How would you explain the four chief elements of Canada's political culture: community, freedom, equality, and attitude toward and expectation of government?
According to Chapter 3, "Canadian Political Culture" by Stephen Brooks, in James Bickerton's book Canadian Politics (5th edition), the four crucial dimensions of Canadian politics are community, freedom, equality, and attitude towards the state (page 46). With regard to community, the author states that the "search for national identity unites successive generations of Canadians" (page 46). He believes that Canadians' constant search for a national identity helps to define the country. Canadians define their national identity based on a political culture rather than in an ethnic or racial way. He believes that this political culture has resulted in a modus vivendi that exists most of the time between anglophone and francophone Canadians.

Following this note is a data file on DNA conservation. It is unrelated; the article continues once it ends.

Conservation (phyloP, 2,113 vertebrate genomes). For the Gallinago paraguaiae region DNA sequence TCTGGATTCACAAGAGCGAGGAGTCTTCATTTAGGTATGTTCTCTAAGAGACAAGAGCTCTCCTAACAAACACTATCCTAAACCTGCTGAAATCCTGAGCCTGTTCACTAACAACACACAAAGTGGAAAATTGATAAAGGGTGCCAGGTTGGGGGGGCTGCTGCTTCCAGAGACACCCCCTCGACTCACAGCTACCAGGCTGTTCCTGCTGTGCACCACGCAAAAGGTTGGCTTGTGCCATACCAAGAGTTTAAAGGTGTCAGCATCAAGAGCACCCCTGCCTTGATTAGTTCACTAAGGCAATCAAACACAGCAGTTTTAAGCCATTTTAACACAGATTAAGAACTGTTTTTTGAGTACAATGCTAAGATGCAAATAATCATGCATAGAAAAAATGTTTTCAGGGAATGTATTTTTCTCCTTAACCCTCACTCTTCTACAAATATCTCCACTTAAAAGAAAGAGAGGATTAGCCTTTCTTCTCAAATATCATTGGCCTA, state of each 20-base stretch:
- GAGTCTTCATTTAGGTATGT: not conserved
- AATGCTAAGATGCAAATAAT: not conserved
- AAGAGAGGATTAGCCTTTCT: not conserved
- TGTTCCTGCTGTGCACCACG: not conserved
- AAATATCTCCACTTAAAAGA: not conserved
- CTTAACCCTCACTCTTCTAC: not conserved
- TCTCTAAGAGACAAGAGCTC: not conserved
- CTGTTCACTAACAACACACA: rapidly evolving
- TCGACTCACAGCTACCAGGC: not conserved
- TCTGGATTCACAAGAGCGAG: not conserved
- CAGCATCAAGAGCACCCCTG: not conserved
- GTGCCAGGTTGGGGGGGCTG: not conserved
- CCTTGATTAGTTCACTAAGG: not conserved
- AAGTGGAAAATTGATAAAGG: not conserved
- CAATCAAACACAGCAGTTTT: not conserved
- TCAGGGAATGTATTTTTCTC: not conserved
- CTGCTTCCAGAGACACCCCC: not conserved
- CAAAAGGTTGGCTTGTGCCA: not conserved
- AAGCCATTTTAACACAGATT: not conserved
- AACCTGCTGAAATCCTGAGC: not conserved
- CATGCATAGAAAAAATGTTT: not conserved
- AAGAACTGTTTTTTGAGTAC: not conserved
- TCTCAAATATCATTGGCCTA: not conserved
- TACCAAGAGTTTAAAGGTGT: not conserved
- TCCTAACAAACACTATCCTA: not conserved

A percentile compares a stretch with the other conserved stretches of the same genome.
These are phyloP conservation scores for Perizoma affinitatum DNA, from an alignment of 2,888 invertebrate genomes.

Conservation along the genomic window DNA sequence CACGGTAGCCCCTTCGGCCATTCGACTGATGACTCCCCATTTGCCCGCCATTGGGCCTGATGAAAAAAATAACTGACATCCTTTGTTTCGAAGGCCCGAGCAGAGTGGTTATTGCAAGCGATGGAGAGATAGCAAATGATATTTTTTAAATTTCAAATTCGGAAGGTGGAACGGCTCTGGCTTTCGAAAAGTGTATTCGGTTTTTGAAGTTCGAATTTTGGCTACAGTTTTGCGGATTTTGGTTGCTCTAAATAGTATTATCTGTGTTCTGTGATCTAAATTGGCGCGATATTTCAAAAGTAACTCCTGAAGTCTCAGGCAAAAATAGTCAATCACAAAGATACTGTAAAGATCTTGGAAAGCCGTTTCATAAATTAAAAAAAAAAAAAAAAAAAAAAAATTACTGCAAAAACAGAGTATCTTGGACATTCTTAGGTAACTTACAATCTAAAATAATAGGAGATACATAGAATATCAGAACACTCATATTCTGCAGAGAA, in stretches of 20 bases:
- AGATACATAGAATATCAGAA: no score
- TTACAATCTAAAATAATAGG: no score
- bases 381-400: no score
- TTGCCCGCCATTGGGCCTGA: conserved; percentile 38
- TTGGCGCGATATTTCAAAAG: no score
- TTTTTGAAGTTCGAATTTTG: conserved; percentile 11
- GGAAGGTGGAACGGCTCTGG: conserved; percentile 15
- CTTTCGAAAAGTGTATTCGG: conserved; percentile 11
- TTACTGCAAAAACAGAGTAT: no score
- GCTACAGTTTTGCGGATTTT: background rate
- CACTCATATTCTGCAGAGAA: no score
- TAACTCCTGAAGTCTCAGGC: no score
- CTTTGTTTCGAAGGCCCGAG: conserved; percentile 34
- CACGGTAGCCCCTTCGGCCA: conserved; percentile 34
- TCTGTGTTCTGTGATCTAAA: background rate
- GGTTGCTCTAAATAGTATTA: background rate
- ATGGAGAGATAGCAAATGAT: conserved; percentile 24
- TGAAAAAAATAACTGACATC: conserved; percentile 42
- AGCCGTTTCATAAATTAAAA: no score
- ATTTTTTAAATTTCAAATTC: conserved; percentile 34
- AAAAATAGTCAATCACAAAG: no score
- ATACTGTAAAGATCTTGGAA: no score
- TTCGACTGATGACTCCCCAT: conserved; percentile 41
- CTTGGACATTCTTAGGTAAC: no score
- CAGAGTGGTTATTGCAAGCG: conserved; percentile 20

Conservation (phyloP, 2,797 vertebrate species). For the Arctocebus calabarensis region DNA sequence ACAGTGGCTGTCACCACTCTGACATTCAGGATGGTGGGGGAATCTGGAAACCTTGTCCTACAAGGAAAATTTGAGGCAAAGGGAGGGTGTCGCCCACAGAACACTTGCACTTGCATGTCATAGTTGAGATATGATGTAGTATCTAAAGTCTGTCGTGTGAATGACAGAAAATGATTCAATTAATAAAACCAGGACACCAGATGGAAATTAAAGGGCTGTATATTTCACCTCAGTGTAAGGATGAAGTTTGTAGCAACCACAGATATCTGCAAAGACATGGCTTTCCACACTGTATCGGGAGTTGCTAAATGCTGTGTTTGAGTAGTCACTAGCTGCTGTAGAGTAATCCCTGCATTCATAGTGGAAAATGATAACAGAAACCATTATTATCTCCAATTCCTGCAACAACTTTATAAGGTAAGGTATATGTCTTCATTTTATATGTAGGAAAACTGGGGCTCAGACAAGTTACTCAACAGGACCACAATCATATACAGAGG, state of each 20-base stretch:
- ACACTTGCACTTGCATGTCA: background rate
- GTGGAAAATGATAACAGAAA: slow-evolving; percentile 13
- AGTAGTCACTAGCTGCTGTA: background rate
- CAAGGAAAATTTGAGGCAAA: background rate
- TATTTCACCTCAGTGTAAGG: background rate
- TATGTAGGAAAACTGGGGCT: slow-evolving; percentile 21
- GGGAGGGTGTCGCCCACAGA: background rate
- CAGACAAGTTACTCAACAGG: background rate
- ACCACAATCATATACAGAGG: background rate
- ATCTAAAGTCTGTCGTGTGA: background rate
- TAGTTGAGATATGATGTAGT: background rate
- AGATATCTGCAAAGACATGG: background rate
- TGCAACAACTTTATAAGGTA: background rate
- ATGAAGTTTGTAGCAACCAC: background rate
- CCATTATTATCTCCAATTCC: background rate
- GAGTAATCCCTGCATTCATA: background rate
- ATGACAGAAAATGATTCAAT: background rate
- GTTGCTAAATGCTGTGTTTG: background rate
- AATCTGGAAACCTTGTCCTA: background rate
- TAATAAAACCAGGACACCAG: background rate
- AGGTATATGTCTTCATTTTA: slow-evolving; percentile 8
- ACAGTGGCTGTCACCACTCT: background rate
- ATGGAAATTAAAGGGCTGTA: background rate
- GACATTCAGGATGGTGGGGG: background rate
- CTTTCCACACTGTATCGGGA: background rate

Canadians' conception of freedom is different than that of Americans, in that they believe that it requires more frequent government interference with the market and with individual liberties. Canadians have a more positive conception of freedom, which requires the government to act, than a negative conception of freedom (as Americans do), which requires the government not to get involved in people's lives. Canadians also support equality to a greater extent than Americans do, including a publicly funded healthcare system. Canadians support government intervention to make their society more egalitarian. Canadians value equality of results, while Americans tend to value equality of opportunity. Finally, as mentioned earlier, Canadians tend to expect more government intervention and help than Americans do. The Canadian government is more active in wealth redistribution than the American government is, and it also provides more social services and collects a higher percentage of people's income as taxes than does the government in the U.S.